Anna Susanna Johanna Joubert

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Anna Susanna Johanna Joubert's Geni Profile

Records for Anna Susanna Johanna Joubert

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About Anna Susanna Johanna Joubert

e5 Gideon Johannes * 7.2.1812 = Paarl 24.4.1814 † Roodewal 16.11.1894 x Swellendam 14.2.1836 Susanna Elizabeth JOUBERT † 30.12.1856 xx Elsabe (Elizabeth) Cornelia SPIES

Tweede huwelik

f18 Anna Susanna Johanna Gebore 4 November 1868 x Josua Francois JOUBERT

Belfast Refugee Camp 1900-1902

Personal Details

Name: Mrs Anna Johanna Susana Joubert

Born in camp? No

Died in camp? No

Gender: female

Race: white

Marital status: married

Nationality: Transvaal

Occupation: bywoner

Registration as head of family: Yes

Unique ID: 112376

Camp History

Name: Belfast RC

Date arrival: 08/06/1901

Reason departure: transferred camp

Destination: Durban RC

Tent number: 96

Name: Durban RC

Farm History

Name: Roodewal

District: Ermelo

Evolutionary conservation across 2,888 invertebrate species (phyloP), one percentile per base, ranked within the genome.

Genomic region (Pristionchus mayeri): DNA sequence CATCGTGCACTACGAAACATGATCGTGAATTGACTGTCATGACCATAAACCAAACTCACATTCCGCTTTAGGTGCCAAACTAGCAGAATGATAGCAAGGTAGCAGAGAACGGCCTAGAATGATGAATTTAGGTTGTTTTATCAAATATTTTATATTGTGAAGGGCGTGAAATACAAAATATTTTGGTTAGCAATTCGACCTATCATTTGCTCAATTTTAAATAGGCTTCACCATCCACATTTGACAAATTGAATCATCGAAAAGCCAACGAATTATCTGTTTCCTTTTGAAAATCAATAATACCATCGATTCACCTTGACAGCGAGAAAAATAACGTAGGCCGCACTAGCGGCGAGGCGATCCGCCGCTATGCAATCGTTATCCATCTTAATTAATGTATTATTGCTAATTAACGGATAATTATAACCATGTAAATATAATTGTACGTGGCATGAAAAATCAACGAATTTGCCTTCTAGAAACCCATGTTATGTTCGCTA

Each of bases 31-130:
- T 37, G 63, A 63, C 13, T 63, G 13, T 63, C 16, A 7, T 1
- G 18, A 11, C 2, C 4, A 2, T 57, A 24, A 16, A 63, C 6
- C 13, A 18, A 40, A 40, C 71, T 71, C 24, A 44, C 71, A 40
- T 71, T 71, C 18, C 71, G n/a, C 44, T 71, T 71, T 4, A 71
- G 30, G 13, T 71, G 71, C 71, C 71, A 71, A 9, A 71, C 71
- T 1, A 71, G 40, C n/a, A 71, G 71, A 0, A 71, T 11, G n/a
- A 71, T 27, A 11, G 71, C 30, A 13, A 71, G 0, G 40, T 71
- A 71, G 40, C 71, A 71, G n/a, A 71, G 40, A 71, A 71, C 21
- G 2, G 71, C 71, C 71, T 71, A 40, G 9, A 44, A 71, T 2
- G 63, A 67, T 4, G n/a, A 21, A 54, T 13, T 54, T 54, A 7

Mrs Anna Johanna Susana Joubert

is the mother of Miss Elseba Cornelia Joubert

is the mother of Master Francois Gerhardus Joubert

is the mother of Master Gideon Johannes Joubert

is the mother of Master Jozua Francois Joubert (Joshua)

is the mother of Master Petrus Jacobus Joubert


Title: DBC 57 Belfast CR

Type: Camp register

Location: National Archives, Pretoria

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Anna Susanna Johanna Joubert's Timeline

November 4, 1868
October 10, 1869
South Africa
Age 22
Age 24
Age 26
Age 27
Age 31
- 1902
Age 32
South Africa

The camps were formed by the British army to house the residents of the two Boer republics of the South African Republic and the Orange Free State. They were established towards the end of 1900, after Britain had invaded the Boer republics. This database was designed to investigate mortality and morbidity in the camps during the war. Although it will include everyone listed in the registers during the war, it usually excludes returning prisoners-of-war and men who came back from commando at the end of the war, as well as the considerable movement of people which took place after 31 May 1902, when families were repatriated to their homes.

Belfast was one of the later camps, started by the civilian administration rather than the military, between 4 and 10 June 1901.

The camp was finally closed in December 1902 after a land settlement scheme made it possible for the most indigent families to return to the land.